In one of the most significant advances in a decade, researchers say they have obtained powerful immune responses in 150 infants on whom the vaccine was tested, suggesting that it would be pro-active in defeating the group B type of the disease. An effective vaccine against meningitis B could virtually eliminate the devastating bacterial infection from Britain and other European countries. Vaccines against group C meningitis, which was introduced in 1999, and Hib meningitis in 1992, have reduced these causes of the disease by more than 90 per cent.
Head of the vaccine evaluation department at the Health Protection Agency in Manchester, Dr Rob Borrow said, “I believe we should be very excited indeed. Ten years ago we had success with a vaccine against group C disease but, so far, we have had no real prospect of controlling group B disease.
“There are 20,000 to 80,000 cases of meningitis B globally and roughly 1,200 cases in the UK each year, of which 10 per cent result in death. The prospect of one vaccine that protects infants worldwide against [meningitis B] would be a key achievement in global disease prevention of our time.”
Parents have lived in terror of meningitis for many years because it targets the young, strikes with unnerving speed and ferocity, and kills one in 10 of those it infects. Generally, survivors of the disease suffer permanent disability including deafness, neurological problems and loss of limbs.
The meningitis bacterium lives harmlessly in the noses and throats of one in 10 people but, for reasons that are not fully understood, can erupt into a life-threatening illness that causes inflammation of the membrane around the brain - the “meninges” - and leads to death within hours.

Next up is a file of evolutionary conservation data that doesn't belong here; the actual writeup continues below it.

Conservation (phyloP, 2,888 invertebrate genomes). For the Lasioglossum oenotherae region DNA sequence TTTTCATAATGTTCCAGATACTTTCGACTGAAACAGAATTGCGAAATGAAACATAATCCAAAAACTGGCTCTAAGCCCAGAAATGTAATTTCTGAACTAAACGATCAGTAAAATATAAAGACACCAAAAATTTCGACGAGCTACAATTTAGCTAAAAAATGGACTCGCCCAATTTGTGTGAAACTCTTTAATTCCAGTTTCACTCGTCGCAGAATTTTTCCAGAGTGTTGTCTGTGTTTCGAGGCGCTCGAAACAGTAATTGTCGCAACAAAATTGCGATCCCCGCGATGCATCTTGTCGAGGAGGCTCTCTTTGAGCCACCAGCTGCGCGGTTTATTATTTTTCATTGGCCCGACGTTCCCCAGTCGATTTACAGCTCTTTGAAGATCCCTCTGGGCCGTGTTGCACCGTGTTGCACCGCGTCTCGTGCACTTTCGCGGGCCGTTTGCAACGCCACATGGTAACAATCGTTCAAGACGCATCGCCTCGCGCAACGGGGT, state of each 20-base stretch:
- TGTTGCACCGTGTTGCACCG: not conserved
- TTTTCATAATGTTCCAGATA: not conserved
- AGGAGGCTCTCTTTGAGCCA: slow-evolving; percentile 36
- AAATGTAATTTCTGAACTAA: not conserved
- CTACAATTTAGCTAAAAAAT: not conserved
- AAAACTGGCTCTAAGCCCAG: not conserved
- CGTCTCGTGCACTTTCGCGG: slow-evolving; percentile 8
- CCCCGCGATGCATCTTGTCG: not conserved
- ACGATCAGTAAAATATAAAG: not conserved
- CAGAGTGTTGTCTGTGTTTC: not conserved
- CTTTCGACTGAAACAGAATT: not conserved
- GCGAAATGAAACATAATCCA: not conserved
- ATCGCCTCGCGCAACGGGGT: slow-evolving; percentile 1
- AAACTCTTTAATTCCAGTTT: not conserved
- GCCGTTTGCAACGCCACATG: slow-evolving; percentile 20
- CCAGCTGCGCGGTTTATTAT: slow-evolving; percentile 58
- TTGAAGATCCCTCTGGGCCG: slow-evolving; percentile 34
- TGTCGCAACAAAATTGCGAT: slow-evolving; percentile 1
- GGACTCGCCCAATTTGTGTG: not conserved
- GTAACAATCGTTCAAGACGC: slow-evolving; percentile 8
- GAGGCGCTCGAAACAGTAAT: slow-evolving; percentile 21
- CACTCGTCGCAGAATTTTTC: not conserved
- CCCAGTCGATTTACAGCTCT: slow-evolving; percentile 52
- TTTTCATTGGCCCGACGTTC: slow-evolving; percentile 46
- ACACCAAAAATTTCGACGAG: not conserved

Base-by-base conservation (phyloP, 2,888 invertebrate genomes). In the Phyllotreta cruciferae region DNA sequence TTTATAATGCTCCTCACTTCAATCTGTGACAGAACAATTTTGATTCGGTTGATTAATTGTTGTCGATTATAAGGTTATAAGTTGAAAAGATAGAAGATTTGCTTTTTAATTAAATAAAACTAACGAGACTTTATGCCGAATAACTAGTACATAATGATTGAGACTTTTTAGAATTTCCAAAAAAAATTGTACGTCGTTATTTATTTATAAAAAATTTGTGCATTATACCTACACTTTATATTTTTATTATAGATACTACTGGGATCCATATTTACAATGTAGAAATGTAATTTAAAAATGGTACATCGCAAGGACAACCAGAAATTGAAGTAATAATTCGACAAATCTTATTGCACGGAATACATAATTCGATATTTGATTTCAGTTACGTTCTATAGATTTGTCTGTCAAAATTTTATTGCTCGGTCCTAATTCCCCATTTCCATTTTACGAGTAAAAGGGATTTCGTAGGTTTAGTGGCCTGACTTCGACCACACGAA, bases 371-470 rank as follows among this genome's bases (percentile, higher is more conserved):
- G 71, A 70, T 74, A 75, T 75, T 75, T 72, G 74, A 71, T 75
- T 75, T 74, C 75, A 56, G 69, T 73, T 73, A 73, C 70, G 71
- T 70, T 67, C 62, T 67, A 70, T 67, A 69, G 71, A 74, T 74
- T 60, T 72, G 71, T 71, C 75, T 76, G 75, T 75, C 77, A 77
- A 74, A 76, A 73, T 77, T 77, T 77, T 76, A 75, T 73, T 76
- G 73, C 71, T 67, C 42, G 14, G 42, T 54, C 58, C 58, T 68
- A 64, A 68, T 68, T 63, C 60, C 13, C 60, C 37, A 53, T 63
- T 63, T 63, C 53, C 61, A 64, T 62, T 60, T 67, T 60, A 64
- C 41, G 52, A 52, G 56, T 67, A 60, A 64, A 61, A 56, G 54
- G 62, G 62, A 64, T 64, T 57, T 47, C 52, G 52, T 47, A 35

Group B is the dominant strain in England, accounting for 84 per cent of the 1,283 cases of meningococcal disease recorded last year.
Group B vaccines have been developed before and are in use in Cuba and New Zealand but these are only effective against the single strains circulating in those countries.
The new vaccine contains multiple “antigens” - bacterial proteins designed to counter different strains - developed from a study of 85 strains of group B disease. It has so far been tested against three “representative” strains in the current trial.
The 150 babies in the study were given the vaccine at ages two, four, six and 12 months. Laboratory tests on blood samples showed they had better than 85 per cent protection against the three strains.
The vaccine was developed by the Swiss multinational pharmaceutical company Novartis, and is currently being tested by an independent team led by Elizabeth Miller, the head of the immunization department at the Centre for Infections - part of the Health Protection Agency (HPA).
Dr Borrow, who heads the regional HPA laboratory in Manchester and is a member of the team, presented the findings to the European Society of Paediatric Infectious Diseases in Austria yesterday. He said the laboratory results for the group B vaccine were as good as those for the group C vaccine a decade ago “and we have now virtually eliminated group C disease”. He added: “I am confident this vaccine will provide broad protection against a range of strains of group B disease. We have full data on three strains and partial data on two more strains which are representative of other components of the vaccine.”
A third and final trial, involving hundreds of British children, began earlier this year. Assuming these tests are successful, it would still be “some years” before a vaccine was introduced, Dr Borrow said.
A spokesman for the Meningitis Research Foundation said: “This is really exciting news. It is what we have been working towards. If it goes through phase three trials [successfully], we will have cracked the Holy Grail. It will be virtually the end of the story on meningitis and it will put organizations like ours out of business.”
The vaccine was developed using a method called “reverse vaccinology” in which the genetic make-up of a single strain was first decoded. This yielded 600 novel proteins from which the vaccine was constructed, using genetic engineering to pick those that showed the greatest ability to stimulate the immune system.